Want to keep bees, but think you can't do so within city limits?
It is entirely practical to keep city bees. Like urban gardening, urban beekeeping helps the city dweller satisfy a vital need to reconnect with the natural world. Studies have repeatedly shown physical and mental benefits of reclaiming this connection.
Here in the Portland Metro area, there are hundreds of urban beekeepers. One only needs to do a bit of checking with their city or county for restrictions, and take a few precautions to safely keep your bees-- and your neighbors -- happy.
Tips for keeping your bees in urban areas:
1. Locate your bees where their flight paths are unlikely to cross sidewalks or paths your utility meter readers use. A tall fence or hedge makes an excellent barrier--once the bees fly up to that level, they usually won't come down in the immediate vicinity.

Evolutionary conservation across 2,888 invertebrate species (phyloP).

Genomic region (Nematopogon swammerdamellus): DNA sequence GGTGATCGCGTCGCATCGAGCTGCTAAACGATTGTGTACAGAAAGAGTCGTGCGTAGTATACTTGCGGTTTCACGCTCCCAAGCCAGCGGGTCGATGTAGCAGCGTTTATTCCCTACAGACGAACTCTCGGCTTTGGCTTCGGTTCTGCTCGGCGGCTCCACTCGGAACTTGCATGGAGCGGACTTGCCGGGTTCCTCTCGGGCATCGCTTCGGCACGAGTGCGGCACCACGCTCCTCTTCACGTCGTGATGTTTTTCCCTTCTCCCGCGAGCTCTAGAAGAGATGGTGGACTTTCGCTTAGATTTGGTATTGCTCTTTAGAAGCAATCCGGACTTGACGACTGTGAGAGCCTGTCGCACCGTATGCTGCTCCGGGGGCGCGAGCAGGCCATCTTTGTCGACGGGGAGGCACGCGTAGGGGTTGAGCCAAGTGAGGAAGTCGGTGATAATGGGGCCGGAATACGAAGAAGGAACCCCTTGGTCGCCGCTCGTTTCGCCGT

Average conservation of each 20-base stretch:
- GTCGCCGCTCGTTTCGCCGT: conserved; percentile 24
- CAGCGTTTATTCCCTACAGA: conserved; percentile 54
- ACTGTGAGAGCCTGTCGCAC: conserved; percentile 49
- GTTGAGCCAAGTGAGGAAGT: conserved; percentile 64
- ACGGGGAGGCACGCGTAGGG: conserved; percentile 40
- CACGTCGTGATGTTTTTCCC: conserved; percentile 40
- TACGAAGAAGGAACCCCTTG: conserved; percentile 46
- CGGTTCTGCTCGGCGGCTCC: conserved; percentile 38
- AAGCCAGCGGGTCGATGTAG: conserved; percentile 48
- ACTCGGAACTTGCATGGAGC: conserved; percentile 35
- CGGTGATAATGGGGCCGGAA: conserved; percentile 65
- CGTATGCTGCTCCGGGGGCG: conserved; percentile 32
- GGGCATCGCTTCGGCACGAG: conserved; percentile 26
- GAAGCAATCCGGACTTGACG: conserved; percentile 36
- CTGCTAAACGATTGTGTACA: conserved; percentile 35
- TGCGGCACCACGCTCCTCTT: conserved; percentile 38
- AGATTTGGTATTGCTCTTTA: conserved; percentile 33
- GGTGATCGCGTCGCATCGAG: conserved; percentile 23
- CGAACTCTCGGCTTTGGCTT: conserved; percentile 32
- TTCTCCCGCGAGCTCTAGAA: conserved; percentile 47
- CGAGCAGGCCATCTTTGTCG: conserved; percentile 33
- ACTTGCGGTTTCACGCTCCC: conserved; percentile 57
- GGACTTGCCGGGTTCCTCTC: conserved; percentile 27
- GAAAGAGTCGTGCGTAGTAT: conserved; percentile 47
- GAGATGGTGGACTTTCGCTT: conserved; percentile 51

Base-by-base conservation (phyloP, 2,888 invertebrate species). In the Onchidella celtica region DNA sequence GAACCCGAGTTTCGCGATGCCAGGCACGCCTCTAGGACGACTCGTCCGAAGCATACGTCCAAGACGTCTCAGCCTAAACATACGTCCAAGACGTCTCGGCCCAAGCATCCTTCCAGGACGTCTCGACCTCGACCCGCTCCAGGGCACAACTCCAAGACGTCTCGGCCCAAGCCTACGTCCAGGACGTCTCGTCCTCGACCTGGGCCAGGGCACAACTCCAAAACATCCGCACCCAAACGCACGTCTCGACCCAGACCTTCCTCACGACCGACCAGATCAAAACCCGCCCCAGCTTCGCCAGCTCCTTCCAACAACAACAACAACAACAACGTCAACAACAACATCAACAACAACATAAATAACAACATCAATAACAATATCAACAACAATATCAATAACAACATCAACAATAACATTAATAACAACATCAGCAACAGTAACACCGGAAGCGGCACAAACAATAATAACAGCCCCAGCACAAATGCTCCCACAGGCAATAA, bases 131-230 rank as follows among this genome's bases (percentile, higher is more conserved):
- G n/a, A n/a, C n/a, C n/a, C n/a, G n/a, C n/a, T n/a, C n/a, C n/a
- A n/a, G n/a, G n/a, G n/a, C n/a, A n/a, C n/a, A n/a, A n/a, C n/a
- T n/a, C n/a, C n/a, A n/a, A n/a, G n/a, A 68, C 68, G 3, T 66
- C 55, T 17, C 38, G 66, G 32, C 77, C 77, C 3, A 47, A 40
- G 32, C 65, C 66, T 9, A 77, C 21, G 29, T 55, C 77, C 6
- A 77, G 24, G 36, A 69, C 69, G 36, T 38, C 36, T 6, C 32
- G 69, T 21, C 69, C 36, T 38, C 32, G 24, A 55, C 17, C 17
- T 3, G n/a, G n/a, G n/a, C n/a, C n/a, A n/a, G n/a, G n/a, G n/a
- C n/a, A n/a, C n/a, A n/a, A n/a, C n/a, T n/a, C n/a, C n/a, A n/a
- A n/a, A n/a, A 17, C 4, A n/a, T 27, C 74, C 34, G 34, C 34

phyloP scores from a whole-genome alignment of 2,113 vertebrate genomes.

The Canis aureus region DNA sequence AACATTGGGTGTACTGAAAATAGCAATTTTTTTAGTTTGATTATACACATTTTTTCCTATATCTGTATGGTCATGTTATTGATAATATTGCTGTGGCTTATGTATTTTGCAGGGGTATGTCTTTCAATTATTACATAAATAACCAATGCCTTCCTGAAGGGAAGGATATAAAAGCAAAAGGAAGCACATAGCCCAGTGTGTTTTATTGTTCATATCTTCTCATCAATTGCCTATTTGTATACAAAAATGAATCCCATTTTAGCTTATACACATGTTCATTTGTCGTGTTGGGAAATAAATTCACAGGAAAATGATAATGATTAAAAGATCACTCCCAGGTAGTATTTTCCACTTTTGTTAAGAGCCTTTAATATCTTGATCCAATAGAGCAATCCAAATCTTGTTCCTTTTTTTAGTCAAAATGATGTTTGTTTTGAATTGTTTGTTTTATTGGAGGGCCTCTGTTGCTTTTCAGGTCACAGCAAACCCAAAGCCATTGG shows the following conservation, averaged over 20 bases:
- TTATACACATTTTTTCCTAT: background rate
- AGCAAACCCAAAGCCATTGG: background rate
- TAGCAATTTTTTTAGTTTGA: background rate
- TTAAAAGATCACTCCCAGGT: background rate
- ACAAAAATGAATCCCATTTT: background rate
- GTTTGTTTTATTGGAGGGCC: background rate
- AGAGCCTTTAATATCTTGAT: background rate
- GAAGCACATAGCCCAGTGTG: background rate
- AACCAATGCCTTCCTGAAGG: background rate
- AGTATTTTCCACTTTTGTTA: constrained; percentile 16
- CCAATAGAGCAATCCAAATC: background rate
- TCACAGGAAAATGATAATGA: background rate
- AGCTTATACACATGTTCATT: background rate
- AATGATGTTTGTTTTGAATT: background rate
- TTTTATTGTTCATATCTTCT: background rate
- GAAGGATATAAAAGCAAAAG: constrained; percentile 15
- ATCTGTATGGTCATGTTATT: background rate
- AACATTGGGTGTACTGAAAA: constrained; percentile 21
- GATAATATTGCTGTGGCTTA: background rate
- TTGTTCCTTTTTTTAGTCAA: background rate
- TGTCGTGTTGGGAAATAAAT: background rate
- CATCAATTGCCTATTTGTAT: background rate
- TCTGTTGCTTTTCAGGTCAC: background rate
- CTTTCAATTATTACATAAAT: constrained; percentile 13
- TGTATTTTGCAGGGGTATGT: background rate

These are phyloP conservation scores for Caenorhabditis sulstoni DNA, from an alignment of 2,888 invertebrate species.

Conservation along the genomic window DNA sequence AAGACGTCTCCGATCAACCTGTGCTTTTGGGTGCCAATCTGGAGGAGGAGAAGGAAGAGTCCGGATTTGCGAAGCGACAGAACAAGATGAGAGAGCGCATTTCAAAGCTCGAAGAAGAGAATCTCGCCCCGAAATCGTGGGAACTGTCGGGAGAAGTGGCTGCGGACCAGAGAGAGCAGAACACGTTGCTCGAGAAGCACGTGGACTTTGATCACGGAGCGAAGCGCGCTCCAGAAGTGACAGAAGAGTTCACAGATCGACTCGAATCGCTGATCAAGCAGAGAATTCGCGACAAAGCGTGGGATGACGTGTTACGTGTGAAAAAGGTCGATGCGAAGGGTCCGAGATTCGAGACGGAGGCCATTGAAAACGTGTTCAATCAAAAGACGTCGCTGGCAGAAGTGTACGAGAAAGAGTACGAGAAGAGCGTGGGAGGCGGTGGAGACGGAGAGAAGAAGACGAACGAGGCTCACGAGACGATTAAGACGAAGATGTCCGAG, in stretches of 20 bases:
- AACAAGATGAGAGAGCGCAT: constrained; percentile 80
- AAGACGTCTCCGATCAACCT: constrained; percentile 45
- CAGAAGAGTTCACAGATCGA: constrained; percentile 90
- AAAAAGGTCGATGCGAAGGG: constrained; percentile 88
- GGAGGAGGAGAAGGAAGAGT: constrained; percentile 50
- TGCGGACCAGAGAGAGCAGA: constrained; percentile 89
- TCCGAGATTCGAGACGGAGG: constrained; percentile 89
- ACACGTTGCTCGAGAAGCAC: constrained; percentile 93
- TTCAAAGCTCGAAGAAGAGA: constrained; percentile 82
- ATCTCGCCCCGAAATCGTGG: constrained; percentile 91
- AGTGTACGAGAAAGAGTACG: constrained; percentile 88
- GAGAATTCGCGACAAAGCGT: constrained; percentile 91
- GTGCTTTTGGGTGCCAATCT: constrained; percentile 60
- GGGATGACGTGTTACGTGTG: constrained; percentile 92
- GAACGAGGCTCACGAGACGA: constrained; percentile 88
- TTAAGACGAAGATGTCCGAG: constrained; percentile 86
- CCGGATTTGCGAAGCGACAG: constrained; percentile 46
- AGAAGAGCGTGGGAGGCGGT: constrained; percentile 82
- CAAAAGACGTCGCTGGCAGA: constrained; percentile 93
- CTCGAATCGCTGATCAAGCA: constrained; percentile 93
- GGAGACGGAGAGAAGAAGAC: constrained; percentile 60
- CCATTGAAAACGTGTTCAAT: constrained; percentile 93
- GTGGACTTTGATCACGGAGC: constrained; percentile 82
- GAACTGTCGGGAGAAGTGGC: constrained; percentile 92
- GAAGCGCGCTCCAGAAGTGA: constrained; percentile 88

2. Make sure your bees are habituated to a water source within YOUR control. The biggest complaint urban beekeepers receive is that a neighbor's hot tub, decorative pond or pet water dishes are being raided by "your" bees. We recommend using an entrance feeder for water, with a pinch of sea salt in the mix. Second best, a shallow tray of gravel under a slowly dripping faucet.
Get your water source in place well before hot weather hits. Once bees have becomeaccustomed to visiting a water source, it's tough to get them to change their habits.
3. No, your hives don't have to be boring white! You can paint your hives to match the color of your own home, and make your hives part of your landscape architecture. We carry quaint and very functional ventilated English-style garden hive covers, which have become a huge hit for urban beekeepers...and a great device for convincing your better half to go along with your new hobby.
4. Have you learned that it's absolutely impossible to keep honey bees at your home? Consider Orchard Mason Bees.These solitary pollinators are low-maintenance, and are not known to sting.
Stay tuned for more information on urban beekeeping.